April 26 2017

Women in the workplace – BIMA’s mission to be an exception to the rule

Women are in many ways the cornerstone of emerging economies, and extensive research shows that company performance improves when women are in leadership roles. And yet, the battle for gender equity continues, with only five per cent of African women reaching the highest managerial levels. Cultural norms and historical precedents contribute to this workplace bias and managerial gender gap — trends that LeapFrog partner company BIMA is determined to reverse.

BIMA, the global digital services pioneer, uses mobile technology to deliver insurance and health to over 30 million low-income consumers in 16 across Asia, Africa and Latin America. While 50% of BIMA employees are women, and yet women remain underrepresented at the local management level. This is a persistent trend in emerging markets, but BIMA is committed to being an exception to the rule.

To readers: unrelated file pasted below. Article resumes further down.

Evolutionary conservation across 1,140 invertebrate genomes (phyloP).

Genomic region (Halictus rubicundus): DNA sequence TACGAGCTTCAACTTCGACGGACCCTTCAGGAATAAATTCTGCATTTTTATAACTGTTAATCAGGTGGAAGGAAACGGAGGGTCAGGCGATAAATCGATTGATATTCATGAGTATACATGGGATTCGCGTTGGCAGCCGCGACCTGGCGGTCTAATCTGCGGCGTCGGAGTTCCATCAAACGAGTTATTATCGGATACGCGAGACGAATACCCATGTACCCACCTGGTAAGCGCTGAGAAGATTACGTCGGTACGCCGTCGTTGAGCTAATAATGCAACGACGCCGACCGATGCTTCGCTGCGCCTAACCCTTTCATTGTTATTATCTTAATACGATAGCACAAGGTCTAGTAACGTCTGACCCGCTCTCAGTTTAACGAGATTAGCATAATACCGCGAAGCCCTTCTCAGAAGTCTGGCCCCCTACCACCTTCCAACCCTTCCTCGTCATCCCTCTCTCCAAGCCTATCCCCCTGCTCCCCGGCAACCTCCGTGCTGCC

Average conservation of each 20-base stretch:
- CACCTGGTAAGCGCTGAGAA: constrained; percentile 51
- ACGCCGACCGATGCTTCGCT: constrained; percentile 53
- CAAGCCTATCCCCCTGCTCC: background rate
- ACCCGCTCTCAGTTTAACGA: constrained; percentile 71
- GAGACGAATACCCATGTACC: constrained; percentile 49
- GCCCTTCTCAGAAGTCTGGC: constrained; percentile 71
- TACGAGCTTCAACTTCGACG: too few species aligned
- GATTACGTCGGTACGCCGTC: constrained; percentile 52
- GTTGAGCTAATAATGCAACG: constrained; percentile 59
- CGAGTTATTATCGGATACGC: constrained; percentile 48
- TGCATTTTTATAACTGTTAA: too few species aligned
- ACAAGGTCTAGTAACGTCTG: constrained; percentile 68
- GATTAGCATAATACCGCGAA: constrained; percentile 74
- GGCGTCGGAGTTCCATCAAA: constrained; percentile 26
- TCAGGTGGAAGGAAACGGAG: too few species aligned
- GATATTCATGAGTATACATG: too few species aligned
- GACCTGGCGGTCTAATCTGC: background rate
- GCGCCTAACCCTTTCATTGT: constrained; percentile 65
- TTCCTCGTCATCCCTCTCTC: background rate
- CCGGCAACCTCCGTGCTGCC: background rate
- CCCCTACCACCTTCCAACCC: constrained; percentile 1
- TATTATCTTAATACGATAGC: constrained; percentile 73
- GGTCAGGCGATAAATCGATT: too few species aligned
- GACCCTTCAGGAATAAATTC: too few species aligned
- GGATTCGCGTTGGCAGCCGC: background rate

With a view to creating a workplace in which women are respected, supported and developed into a new generation of pioneering business leaders, BIMA has introduced an ambitious company-wide initiative. The “RUN Programme”, launched in July 2016, is designed to change the face of local leadership in the markets in which BIMA operates.

Recognising the proven benefits that strong role models provide to women in the workplace, at its core RUN is a mentorship programme in which members of BIMA’s Global team provide one-to-one coaching to women in local mid-management positions. A flagship event in this year’s programme will be a leadership summit in London, convening the current cohort of RUN mentees. The summit will provide in-depth leadership and management training from both internal and external experts. The event also represents a unique and empowering opportunity for many BIMA mentees who may never have left their home countries before.

In addition to providing equal opportunities, BIMA is committed to changing the mindset of both female and male employees to create an enduring, inclusive culture in which women can flourish. This intention will drive the RUN Program so that BIMA can tackle he factors that contribute to gender imbalance in its workforce.

Proactive initiatives such as BIMA’s RUN Programme set an inspiring example of commitment to supporting women’s journeys to the boardroom. If other organisations follow suit, a future in which women in emerging markets are firmly front and centre in leadership roles may be closer than it seems.

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